For the reader and the writer, a story starts in vastly different places. You, the reader, will (I hope) shortly be reading a book called The Last Stormlord. You will open the cover and find the first page. That will be your beginning. But for me, that same story started a long time ago.
Imagine this. A five year old, standing in the kitchen of an Australian farmhouse back in the 1950s. It is January, so she is probably tanned, and the feet scuffing at the green linoleum would have been bare and grubby because that’s the kind of kid she is. Then her mother utters the words that will change everything that summer.
‘The water in the rainwater tap smells bad.’
It did too. Dead-rotting-rodent bad. Somehow, a thirsty rat had performed a feat of contortionist daring-do to enter the overflow pipe of the water tank and drown in the drinking water. The tank had to be emptied and cleaned. Which meant no drinking water until the first spring rains came, still several months away. (River water we had. My father pumped it up and we used it all the time, untreated, for everything from bathing to watering the garden – but no one wanted to drink that, especially not in summer when the flow was sluggish.) And so water was bought and carted, and a five-year old child learned the true value of rain. Taps never dripped in our household.
The child grew up, but the lesson remained. She married and moved to a tropical land, where rain was plentiful and housewives washed up under a running tap, car owners washed their vehicles every other day and everyone took twenty minute showers. Yet, because she lived at the top of a hill, her house could go days without water in the pipes. This developing nation had neither learned the value of water, nor how to distribute it equably for a burgeoning population. She stayed at the top of the hill for twenty years and watched while others squandered what she didn’t reliably receive.
She travelled and one clear day she looked down from a plane and saw a series of holes many miles in a line across a dry landscape, ending in a village. In wonder, she sought answers and learned about 2,000 year old tunnels still bringing water to Iranian villages. In the Algerian Sahara she saw the width of slits in garden walls determined by a village committee. When it rained and the streets became rivers, those slits allowed water to enter underground cisterns. The first rains that year came on December the tenth.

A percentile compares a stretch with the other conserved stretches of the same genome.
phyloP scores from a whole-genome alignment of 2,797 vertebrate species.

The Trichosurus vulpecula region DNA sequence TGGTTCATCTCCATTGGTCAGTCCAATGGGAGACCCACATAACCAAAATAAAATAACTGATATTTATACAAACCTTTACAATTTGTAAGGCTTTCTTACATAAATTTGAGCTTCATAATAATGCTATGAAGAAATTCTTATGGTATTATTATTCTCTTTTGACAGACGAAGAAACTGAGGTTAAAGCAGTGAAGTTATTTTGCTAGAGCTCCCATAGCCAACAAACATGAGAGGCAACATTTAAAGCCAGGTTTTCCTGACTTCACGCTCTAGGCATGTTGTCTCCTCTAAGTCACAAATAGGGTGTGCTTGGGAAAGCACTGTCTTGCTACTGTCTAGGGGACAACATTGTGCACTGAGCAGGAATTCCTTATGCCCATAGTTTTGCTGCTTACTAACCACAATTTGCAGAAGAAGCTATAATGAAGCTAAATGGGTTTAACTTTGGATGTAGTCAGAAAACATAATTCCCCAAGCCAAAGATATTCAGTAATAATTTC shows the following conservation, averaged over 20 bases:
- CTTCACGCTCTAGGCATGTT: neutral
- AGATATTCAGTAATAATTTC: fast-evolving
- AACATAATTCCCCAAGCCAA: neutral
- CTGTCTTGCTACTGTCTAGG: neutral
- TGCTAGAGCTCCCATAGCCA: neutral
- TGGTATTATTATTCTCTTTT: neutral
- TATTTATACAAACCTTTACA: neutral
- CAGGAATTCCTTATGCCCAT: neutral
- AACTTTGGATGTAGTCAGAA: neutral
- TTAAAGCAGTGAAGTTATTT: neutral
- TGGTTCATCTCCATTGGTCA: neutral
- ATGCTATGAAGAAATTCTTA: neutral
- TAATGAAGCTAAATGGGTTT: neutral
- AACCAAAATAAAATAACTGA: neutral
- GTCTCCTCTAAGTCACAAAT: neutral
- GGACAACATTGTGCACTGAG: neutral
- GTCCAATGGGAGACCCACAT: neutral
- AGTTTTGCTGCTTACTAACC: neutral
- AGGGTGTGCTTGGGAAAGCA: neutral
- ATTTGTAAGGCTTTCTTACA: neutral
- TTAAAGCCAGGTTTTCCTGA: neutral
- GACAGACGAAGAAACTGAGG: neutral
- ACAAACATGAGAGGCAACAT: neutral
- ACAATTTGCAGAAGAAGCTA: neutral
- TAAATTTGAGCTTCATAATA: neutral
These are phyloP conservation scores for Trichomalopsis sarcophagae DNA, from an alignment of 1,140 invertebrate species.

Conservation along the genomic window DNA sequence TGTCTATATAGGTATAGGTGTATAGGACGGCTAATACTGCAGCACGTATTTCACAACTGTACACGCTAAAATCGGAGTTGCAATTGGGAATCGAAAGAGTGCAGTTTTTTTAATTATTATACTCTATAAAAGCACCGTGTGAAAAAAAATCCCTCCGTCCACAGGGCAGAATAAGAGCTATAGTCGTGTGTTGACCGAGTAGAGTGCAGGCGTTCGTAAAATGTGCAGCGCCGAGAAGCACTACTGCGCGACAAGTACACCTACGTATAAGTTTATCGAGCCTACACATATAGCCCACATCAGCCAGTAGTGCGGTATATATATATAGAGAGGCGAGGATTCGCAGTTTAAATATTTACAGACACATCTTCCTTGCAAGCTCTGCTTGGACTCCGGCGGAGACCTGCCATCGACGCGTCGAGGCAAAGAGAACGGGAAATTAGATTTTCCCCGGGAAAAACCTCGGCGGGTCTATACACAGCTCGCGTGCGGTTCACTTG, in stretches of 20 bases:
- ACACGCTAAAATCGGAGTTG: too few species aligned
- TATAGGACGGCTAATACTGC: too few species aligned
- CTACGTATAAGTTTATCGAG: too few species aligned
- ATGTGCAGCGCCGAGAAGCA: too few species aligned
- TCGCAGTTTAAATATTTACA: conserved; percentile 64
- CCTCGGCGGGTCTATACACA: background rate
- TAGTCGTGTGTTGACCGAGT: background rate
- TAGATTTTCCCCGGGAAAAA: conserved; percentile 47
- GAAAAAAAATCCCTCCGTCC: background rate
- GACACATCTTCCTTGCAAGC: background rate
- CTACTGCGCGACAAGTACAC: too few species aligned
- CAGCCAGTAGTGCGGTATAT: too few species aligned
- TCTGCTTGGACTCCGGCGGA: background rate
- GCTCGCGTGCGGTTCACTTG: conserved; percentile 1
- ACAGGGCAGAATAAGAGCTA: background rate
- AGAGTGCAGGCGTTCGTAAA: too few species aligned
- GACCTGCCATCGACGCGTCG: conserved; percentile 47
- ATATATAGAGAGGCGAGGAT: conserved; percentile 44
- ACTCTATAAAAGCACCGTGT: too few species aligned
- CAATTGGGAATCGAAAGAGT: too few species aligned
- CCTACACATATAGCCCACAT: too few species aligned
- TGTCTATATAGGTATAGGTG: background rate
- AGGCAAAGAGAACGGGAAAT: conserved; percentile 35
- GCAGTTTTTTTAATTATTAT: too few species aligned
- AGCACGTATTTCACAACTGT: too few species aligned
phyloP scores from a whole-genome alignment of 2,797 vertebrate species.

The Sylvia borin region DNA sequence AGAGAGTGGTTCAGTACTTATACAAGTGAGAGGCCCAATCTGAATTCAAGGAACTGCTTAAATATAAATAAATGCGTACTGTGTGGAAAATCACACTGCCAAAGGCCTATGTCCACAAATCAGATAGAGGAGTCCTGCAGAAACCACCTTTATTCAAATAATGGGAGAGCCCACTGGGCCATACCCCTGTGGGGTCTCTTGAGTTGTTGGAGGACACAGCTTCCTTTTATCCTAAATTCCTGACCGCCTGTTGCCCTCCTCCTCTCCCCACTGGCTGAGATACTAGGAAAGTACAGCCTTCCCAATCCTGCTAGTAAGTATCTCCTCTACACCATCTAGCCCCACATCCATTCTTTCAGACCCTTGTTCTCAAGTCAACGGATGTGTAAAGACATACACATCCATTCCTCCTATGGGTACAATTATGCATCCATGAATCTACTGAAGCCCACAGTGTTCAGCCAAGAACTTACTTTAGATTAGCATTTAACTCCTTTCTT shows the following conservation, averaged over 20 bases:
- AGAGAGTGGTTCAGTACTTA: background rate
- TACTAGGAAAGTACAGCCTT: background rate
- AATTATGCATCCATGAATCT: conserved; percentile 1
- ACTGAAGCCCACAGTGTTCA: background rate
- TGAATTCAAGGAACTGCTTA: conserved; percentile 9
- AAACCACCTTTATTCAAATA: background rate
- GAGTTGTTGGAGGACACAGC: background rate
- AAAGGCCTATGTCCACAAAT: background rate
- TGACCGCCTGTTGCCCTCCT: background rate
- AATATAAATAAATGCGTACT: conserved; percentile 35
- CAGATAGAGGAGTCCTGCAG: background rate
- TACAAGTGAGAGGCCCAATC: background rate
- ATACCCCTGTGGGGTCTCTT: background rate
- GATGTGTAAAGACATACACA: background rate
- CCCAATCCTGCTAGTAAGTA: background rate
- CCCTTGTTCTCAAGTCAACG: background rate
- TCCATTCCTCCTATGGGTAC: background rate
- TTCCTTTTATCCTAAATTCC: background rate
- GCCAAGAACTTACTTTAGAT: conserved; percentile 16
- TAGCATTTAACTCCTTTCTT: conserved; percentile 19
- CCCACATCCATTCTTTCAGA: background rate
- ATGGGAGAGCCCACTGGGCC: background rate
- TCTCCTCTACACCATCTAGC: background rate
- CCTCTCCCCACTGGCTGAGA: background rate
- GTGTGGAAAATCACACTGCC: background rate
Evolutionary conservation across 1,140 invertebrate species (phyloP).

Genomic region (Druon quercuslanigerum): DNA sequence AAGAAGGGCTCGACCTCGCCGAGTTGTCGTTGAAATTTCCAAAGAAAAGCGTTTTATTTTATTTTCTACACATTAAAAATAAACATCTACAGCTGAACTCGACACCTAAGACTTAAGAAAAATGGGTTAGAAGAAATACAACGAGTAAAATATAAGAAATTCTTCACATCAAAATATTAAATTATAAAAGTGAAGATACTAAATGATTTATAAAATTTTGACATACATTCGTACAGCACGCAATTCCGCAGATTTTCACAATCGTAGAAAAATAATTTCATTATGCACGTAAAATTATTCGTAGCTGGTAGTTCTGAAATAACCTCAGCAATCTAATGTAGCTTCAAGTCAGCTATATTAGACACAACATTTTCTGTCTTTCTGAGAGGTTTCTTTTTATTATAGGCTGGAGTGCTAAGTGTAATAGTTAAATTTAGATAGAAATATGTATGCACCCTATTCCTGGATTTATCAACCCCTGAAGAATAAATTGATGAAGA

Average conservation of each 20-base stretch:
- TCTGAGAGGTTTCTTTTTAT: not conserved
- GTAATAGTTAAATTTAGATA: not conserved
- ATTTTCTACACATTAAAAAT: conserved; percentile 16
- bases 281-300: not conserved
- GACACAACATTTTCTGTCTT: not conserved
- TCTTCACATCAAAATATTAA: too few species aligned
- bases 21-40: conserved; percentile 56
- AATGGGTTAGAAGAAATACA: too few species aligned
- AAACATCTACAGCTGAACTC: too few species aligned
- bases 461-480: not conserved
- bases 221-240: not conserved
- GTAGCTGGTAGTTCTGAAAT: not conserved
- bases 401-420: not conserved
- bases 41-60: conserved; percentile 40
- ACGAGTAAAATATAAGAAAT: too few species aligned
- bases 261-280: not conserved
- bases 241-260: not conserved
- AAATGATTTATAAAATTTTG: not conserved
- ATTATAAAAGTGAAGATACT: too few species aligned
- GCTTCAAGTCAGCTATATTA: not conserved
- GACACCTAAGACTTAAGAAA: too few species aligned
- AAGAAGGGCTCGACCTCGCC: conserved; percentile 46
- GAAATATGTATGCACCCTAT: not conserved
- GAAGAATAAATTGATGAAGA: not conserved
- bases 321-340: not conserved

Back in the tropics, she worked as an environmentalist on a government dam project. Her job was to study the bird life of a river valley for a year, because the loggers were coming and a dam to supply a huge city with water would flood the valley. The rainforest type there was particularly rare, and so were the birds. That was the place where she finally understood the true cost of water, and realised she was recording the doomed. The forever lost. Part of her heart was lost with it.
And she vowed that one day she will write a book about the preciousness of water.
Of course, she never does, not really. Instead, she writes a book about people and conflict, about love and courage and hard decisions. About brothers torn apart by violence. About a friendship forcibly sundered by greed and magic. About the war (yes, over water) that engulfs a fledgling nation.
You will start that story soon, and read the first book in a few hours. But I, the writer, I’ve been living it my whole life, a piece here and a piece there, until one day it all fell into place and I sat down to write the story of a stormlord of the Quartern.